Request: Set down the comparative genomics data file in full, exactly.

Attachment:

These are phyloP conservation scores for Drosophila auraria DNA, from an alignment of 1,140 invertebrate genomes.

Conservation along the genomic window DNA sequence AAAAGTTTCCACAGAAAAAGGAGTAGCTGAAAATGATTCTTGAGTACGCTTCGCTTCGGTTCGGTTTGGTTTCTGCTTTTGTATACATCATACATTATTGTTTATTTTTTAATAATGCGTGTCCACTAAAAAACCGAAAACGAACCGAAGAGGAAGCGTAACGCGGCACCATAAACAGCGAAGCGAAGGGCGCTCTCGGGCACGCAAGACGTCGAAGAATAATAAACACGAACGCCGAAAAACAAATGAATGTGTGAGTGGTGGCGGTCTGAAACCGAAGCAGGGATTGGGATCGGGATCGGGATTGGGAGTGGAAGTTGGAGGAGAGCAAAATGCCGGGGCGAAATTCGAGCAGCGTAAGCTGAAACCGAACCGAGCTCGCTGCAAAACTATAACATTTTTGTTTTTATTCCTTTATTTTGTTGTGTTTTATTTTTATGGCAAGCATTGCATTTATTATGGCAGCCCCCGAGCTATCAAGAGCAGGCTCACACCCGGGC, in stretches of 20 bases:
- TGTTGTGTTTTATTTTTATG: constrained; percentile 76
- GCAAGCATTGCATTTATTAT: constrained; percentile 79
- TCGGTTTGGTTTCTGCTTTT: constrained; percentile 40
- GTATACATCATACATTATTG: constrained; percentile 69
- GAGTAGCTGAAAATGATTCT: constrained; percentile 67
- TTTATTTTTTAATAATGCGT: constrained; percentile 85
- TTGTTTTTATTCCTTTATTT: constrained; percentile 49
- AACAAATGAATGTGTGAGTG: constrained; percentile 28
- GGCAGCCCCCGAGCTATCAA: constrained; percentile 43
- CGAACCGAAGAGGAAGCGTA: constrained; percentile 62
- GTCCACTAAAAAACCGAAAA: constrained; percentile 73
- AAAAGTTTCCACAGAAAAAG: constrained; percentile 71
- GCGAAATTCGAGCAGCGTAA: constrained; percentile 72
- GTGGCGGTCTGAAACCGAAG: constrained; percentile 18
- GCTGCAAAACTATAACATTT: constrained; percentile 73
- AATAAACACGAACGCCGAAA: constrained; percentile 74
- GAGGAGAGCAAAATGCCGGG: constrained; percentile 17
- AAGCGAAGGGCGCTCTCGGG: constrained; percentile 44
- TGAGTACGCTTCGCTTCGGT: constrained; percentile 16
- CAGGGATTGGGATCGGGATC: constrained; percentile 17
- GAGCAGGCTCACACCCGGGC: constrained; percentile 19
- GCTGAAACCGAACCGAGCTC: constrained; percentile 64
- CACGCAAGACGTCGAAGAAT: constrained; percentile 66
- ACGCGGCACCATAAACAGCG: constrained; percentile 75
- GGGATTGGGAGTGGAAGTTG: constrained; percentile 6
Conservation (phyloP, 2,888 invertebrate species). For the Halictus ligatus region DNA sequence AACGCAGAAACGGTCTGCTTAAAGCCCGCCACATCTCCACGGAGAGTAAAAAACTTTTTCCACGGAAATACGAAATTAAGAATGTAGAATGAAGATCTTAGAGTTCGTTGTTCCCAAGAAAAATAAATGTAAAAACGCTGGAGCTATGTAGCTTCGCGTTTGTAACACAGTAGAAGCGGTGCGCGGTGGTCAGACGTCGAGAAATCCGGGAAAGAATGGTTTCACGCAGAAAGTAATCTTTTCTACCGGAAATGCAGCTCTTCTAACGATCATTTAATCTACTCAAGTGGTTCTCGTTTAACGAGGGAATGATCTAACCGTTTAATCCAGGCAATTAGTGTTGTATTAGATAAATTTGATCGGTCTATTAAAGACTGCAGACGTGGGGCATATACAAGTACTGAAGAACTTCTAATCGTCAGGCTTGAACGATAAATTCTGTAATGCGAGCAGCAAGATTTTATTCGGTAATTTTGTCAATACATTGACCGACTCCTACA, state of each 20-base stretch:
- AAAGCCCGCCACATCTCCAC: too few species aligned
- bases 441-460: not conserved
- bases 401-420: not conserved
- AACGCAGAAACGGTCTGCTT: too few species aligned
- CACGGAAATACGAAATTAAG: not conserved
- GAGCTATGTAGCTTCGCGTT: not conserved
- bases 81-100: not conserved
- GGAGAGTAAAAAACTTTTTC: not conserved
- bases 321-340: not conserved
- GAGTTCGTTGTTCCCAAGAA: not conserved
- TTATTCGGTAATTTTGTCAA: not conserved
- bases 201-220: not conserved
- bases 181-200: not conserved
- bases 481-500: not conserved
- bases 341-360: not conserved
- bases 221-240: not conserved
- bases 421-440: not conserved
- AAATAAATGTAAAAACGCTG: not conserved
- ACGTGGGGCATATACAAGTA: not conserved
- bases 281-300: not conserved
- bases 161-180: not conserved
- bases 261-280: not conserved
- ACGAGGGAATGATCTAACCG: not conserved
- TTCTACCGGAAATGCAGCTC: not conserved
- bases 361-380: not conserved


These are phyloP conservation scores for Drosophila auraria DNA, from an alignment of 1,140 invertebrate genomes.

Conservation along the genomic window DNA sequence AAAAGTTTCCACAGAAAAAGGAGTAGCTGAAAATGATTCTTGAGTACGCTTCGCTTCGGTTCGGTTTGGTTTCTGCTTTTGTATACATCATACATTATTGTTTATTTTTTAATAATGCGTGTCCACTAAAAAACCGAAAACGAACCGAAGAGGAAGCGTAACGCGGCACCATAAACAGCGAAGCGAAGGGCGCTCTCGGGCACGCAAGACGTCGAAGAATAATAAACACGAACGCCGAAAAACAAATGAATGTGTGAGTGGTGGCGGTCTGAAACCGAAGCAGGGATTGGGATCGGGATCGGGATTGGGAGTGGAAGTTGGAGGAGAGCAAAATGCCGGGGCGAAATTCGAGCAGCGTAAGCTGAAACCGAACCGAGCTCGCTGCAAAACTATAACATTTTTGTTTTTATTCCTTTATTTTGTTGTGTTTTATTTTTATGGCAAGCATTGCATTTATTATGGCAGCCCCCGAGCTATCAAGAGCAGGCTCACACCCGGGC, in stretches of 20 bases:
- TGTTGTGTTTTATTTTTATG: constrained; percentile 76
- GCAAGCATTGCATTTATTAT: constrained; percentile 79
- TCGGTTTGGTTTCTGCTTTT: constrained; percentile 40
- GTATACATCATACATTATTG: constrained; percentile 69
- GAGTAGCTGAAAATGATTCT: constrained; percentile 67
- TTTATTTTTTAATAATGCGT: constrained; percentile 85
- TTGTTTTTATTCCTTTATTT: constrained; percentile 49
- AACAAATGAATGTGTGAGTG: constrained; percentile 28
- GGCAGCCCCCGAGCTATCAA: constrained; percentile 43
- CGAACCGAAGAGGAAGCGTA: constrained; percentile 62
- GTCCACTAAAAAACCGAAAA: constrained; percentile 73
- AAAAGTTTCCACAGAAAAAG: constrained; percentile 71
- GCGAAATTCGAGCAGCGTAA: constrained; percentile 72
- GTGGCGGTCTGAAACCGAAG: constrained; percentile 18
- GCTGCAAAACTATAACATTT: constrained; percentile 73
- AATAAACACGAACGCCGAAA: constrained; percentile 74
- GAGGAGAGCAAAATGCCGGG: constrained; percentile 17
- AAGCGAAGGGCGCTCTCGGG: constrained; percentile 44
- TGAGTACGCTTCGCTTCGGT: constrained; percentile 16
- CAGGGATTGGGATCGGGATC: constrained; percentile 17
- GAGCAGGCTCACACCCGGGC: constrained; percentile 19
- GCTGAAACCGAACCGAGCTC: constrained; percentile 64
- CACGCAAGACGTCGAAGAAT: constrained; percentile 66
- ACGCGGCACCATAAACAGCG: constrained; percentile 75
- GGGATTGGGAGTGGAAGTTG: constrained; percentile 6
Conservation (phyloP, 2,888 invertebrate species). For the Halictus ligatus region DNA sequence AACGCAGAAACGGTCTGCTTAAAGCCCGCCACATCTCCACGGAGAGTAAAAAACTTTTTCCACGGAAATACGAAATTAAGAATGTAGAATGAAGATCTTAGAGTTCGTTGTTCCCAAGAAAAATAAATGTAAAAACGCTGGAGCTATGTAGCTTCGCGTTTGTAACACAGTAGAAGCGGTGCGCGGTGGTCAGACGTCGAGAAATCCGGGAAAGAATGGTTTCACGCAGAAAGTAATCTTTTCTACCGGAAATGCAGCTCTTCTAACGATCATTTAATCTACTCAAGTGGTTCTCGTTTAACGAGGGAATGATCTAACCGTTTAATCCAGGCAATTAGTGTTGTATTAGATAAATTTGATCGGTCTATTAAAGACTGCAGACGTGGGGCATATACAAGTACTGAAGAACTTCTAATCGTCAGGCTTGAACGATAAATTCTGTAATGCGAGCAGCAAGATTTTATTCGGTAATTTTGTCAATACATTGACCGACTCCTACA, state of each 20-base stretch:
- AAAGCCCGCCACATCTCCAC: too few species aligned
- bases 441-460: not conserved
- bases 401-420: not conserved
- AACGCAGAAACGGTCTGCTT: too few species aligned
- CACGGAAATACGAAATTAAG: not conserved
- GAGCTATGTAGCTTCGCGTT: not conserved
- bases 81-100: not conserved
- GGAGAGTAAAAAACTTTTTC: not conserved
- bases 321-340: not conserved
- GAGTTCGTTGTTCCCAAGAA: not conserved
- TTATTCGGTAATTTTGTCAA: not conserved
- bases 201-220: not conserved
- bases 181-200: not conserved
- bases 481-500: not conserved
- bases 341-360: not conserved
- bases 221-240: not conserved
- bases 421-440: not conserved
- AAATAAATGTAAAAACGCTG: not conserved
- ACGTGGGGCATATACAAGTA: not conserved
- bases 281-300: not conserved
- bases 161-180: not conserved
- bases 261-280: not conserved
- ACGAGGGAATGATCTAACCG: not conserved
- TTCTACCGGAAATGCAGCTC: not conserved
- bases 361-380: not conserved